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Thread: New Techniques Page: Animated 3D Stereo Photography

  1. #1
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    New Techniques Page: Animated 3D Stereo Photography

    This page is not yet accessible from the main website menus, so you need to use the direct link below. It describes an interesting trick that can be fun to experiment with. The article can be viewed via the following direct link:

    How to Create Animated 3D Stereo Photographs

    As usual, any suggestions/feedback/corrections are always welcome.

    FYI, to receive email updates when new articles are added, there's a new feature here.
    Last edited by McQ; 5th October 2010 at 08:57 PM.

  2. #2
    David's Avatar
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    Re: New Techniques Page: Animated 3D Stereo Photography

    Hi Sean - I posted on stereoptic images sometime ago:

    Stereoptic Images

    While the wobble effect is very useful, if you can master a cross-eyed technique the images really jump out. I got used to doing this as a student and then lecturer in chemistry as 3D molecular shapes were being drawn by advanced (for the time) computers with Calcomp plotters. In my experience, you can get the hang of it very quickly, there is no problem using the technique, and there is no eye strain. It's one of those "learning to ride a bicycle" things - once you've got - no probs!

    Regarding separation distances, for close images I found that 2 - 4 inches is usually enough for static cross-eyed viewing. I use a converted bar with a standard 1/4 inch tripod bolt to which I attach the camera. This in turn is fitted to a tripod and the two images are taken by sliding the camera along the bar. While I agree that you want to have a couple of fixed points for aligning separate images, I've also found that you will need to re-angle the camera between shots as well as sliding it along the bar. All this sounds as if if it's a hassle to do, but, again, once you've got the technique there's no probs.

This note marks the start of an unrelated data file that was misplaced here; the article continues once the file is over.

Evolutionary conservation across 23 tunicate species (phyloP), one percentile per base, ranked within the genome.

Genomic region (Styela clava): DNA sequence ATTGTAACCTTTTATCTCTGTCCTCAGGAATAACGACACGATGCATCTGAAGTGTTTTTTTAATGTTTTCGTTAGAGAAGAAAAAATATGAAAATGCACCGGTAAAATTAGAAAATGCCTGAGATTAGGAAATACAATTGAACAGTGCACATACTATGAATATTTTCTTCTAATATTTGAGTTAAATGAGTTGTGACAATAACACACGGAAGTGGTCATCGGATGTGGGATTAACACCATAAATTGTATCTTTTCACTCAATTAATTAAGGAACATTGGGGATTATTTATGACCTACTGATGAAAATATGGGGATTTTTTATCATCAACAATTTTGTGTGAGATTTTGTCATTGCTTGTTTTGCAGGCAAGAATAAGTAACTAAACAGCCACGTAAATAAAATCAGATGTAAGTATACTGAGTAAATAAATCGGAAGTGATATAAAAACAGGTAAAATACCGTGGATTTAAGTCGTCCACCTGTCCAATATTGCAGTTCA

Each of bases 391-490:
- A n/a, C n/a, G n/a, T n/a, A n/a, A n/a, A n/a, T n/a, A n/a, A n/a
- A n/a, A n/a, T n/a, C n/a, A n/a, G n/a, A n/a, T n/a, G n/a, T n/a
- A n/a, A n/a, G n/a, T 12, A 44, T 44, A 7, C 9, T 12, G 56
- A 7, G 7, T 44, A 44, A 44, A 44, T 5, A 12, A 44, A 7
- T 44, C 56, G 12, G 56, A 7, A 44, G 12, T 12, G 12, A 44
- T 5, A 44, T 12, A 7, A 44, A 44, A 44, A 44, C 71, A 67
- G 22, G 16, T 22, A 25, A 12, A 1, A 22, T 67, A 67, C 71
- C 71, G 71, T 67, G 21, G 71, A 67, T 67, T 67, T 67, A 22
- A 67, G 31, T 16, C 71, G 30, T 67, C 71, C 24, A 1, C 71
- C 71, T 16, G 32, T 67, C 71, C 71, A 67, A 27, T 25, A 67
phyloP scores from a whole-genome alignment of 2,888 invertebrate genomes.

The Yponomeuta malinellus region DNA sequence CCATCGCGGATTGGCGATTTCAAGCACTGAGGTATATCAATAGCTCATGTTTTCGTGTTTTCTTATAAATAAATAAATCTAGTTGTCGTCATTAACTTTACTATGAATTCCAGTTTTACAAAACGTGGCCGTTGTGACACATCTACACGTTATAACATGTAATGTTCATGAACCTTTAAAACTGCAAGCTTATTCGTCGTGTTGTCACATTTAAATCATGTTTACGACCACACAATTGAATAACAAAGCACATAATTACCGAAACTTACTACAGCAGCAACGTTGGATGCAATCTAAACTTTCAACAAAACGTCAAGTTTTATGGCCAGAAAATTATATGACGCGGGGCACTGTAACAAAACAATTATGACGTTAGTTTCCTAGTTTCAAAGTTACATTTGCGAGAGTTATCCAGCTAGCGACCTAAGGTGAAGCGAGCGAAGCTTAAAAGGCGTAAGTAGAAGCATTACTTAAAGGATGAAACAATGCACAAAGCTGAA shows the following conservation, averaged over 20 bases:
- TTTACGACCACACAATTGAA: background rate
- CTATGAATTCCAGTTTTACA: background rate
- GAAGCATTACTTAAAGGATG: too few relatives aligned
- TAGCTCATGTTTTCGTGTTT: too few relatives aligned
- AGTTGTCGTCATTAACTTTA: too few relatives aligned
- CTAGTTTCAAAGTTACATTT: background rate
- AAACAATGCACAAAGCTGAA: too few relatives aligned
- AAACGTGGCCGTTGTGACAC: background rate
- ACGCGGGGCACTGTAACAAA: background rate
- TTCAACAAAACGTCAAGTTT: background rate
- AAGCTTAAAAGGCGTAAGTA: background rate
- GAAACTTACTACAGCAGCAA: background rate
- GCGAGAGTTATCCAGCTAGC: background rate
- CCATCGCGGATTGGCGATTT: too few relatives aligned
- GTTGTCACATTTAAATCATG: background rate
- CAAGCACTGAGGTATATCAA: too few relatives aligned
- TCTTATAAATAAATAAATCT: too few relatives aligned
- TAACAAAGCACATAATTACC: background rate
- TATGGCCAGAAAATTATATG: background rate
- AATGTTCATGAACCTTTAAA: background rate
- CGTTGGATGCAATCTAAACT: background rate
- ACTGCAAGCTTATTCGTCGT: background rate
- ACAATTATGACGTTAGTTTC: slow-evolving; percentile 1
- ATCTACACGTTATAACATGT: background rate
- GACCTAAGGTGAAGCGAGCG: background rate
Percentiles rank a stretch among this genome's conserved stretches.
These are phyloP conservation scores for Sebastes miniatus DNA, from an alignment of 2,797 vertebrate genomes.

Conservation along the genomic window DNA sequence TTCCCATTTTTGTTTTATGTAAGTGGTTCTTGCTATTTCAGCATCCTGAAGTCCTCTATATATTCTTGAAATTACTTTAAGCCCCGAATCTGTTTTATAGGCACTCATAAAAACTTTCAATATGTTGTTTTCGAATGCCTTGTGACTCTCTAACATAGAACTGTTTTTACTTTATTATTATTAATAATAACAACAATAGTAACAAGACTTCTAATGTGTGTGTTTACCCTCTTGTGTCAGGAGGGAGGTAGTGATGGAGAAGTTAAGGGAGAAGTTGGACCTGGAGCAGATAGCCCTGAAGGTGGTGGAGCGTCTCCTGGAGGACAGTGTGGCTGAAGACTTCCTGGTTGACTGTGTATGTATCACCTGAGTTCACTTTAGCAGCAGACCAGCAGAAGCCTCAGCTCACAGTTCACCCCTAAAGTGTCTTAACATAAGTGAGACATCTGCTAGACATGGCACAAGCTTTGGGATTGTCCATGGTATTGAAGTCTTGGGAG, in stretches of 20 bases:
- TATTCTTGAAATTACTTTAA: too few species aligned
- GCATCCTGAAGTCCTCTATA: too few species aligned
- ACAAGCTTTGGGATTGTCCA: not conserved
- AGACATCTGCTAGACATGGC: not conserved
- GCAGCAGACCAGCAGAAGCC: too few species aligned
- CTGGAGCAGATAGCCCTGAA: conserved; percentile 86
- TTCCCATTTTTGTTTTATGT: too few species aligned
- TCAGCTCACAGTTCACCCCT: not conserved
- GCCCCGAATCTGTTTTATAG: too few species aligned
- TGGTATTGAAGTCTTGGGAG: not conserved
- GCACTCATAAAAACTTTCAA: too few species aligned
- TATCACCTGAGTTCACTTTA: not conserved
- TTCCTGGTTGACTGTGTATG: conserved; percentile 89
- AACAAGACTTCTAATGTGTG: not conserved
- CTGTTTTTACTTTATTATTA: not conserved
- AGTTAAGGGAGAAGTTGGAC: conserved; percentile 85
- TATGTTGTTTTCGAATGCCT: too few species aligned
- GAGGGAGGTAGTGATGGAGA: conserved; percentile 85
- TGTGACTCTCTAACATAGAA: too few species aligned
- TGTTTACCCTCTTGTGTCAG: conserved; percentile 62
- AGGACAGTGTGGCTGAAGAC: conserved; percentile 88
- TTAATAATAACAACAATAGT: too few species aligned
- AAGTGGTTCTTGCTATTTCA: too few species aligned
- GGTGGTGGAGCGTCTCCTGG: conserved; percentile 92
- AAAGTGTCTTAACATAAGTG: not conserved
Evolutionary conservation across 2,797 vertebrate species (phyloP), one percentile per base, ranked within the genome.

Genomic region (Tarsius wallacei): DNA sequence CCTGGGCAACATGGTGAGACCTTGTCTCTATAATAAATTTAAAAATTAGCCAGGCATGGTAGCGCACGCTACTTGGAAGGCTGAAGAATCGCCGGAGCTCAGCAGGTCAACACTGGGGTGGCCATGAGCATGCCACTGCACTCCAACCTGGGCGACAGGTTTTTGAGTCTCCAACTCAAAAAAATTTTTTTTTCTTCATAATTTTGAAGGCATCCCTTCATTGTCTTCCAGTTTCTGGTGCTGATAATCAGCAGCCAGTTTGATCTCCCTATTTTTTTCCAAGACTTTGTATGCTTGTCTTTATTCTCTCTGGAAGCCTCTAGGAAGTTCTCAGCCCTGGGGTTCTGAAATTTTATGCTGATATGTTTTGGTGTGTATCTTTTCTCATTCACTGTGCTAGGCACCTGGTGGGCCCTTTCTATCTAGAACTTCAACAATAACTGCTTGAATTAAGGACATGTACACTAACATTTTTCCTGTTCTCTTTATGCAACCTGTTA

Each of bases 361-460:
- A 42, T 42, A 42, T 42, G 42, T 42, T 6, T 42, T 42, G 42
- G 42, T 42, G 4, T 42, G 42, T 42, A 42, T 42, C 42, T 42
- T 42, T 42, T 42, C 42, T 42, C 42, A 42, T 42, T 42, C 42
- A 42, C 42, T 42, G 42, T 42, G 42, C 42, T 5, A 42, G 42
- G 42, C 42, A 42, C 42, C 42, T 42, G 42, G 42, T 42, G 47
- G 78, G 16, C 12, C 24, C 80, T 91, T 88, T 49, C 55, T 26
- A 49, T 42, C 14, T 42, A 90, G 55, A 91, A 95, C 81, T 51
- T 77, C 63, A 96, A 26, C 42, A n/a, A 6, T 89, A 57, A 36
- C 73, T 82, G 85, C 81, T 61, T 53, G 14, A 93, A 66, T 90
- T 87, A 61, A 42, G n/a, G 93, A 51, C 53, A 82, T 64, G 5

For longer views you do probably have to have a wider separation, but then you have the interesting feature that you are introducing a 3D effect that normally we cannot see or do not see well. If you look into the distance and obscure anything in the foreground, then there is virtually no stereoptic effect, each eye sees the same. If you use a device that artificially separates the eyes to a greater extent (binoculars with lenses wider than the eye distance), then you do see a 3D image, but it's an artefact of the device, as it is in 3D images such as you discuss. Some people find this disconcerting.

    Cheers

    David

  3. #3
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    Re: New Techniques Page: Animated 3D Stereo Photography

    Thanks for the feedback David. Yes, I agree with you that the stereo image pair technique is much better -- IF you can master the cross-focus technique. The problem is that many people cannot get the hang of this (including myself on most days, which is odd because I can see stereograms almost immediately). Your points about separation distance are helpful, and you bring up a good point about how 3D with telephoto lenses is really adding depth to something that we don't normally see.

  4. #4
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    Re: New Techniques Page: Animated 3D Stereo Photography

    I have an old Pentax point and shoot that would produce a similar effect, however not animated. Two photos would be combined in camera, printed out and then viewed through 3D glasses.

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